3DR Solo Hover Test Video

Now that I have my Solo drone back from 3D Robotics headquarters in California I figured I would start out slow after my previous flight experience and conduct a simple hover test.  The idea was to make sure that the Solo was calibrated (for level and compass) and then after take off just let go of the control sticks and see how well it maintained stable position and altitude.  The results were a little disappointing.

The Solo took a short amount of time to declare “safe to fly” based on getting a GPS position after about three minutes.  Even though the Solo said it was connected to an average of 12 GPS satellites throughout the 17 minute flight (I landed at 10% battery) it still drifted quite a bit at times.  It moved enough that I had to reposition the ground camera because it was flying out of frame.

That wasn’t the part of the test that bothered me the most though.  Any multirotor that uses GPS for positioning will drift a little bit depending on many environmental factors like number of GPS satellite connections, signal interference, and electromagnetic energy from solar storms.  What concerned me is that over the course of the flight the Solo steadily gained altitude (from about 6 feet to about 16 feet), but the on screen display continued to report six feet as the altitude for the entire flight.  That seems like a problem.  I’ll let you watch the video and decide for yourself.  What do you think?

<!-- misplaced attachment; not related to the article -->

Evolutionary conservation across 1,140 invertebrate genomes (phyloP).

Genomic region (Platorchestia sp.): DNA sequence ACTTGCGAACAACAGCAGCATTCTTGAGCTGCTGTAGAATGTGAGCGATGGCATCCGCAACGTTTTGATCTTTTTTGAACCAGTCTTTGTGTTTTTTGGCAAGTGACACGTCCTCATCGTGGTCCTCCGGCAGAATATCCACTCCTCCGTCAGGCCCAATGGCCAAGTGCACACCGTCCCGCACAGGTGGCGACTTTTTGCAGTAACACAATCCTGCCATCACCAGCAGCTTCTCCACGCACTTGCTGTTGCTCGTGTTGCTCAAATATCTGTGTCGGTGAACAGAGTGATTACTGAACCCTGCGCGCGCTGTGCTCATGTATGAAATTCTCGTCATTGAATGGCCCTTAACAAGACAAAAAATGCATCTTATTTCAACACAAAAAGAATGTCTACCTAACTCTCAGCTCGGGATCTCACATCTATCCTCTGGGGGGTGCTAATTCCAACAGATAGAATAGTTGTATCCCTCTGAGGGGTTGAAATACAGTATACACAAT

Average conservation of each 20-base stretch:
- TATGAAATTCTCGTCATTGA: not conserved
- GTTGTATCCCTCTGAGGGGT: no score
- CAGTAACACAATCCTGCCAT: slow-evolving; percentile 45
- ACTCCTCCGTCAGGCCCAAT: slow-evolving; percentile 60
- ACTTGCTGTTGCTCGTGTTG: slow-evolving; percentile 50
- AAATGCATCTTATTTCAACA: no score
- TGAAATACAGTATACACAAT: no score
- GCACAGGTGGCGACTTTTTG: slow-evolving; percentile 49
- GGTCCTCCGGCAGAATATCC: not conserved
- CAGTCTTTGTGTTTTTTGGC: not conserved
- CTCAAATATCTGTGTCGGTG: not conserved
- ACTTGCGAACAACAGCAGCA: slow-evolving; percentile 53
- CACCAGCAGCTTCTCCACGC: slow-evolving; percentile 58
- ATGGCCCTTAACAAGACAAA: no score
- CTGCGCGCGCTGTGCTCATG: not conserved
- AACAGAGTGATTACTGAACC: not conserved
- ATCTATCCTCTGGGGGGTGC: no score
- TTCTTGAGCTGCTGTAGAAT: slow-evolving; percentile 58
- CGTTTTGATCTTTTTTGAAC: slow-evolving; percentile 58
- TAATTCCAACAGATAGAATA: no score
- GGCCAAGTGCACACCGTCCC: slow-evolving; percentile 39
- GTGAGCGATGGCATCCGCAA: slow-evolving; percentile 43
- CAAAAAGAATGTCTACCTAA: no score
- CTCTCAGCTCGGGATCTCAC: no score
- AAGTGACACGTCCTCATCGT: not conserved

4 thoughts on “3DR Solo Hover Test Video

  1. Hi Steve. My name is Steven Thomas Diddle. My Father’s name is Wilbert Thomas Diddle. He was born in Pittsburgh,Pa. His parents were also from Pittsburgh and Uniontown,Pa. I have other relatives in Ohio and Maryland. It is really cool to see that another guy has my same name. As you know, there are not very many dudes that share our name. I grew up with a passion for anything related to aviation. Your website intrigued me. I live in Shiloh, Ga. Please contact me at jones6569@bellsouth.net.

  2. I think you are starting to learn what many others already know. It’s only a question of how long it’s going to take for you to really learn – or whether your camera and eventual gimbal is also involved in your next crash.

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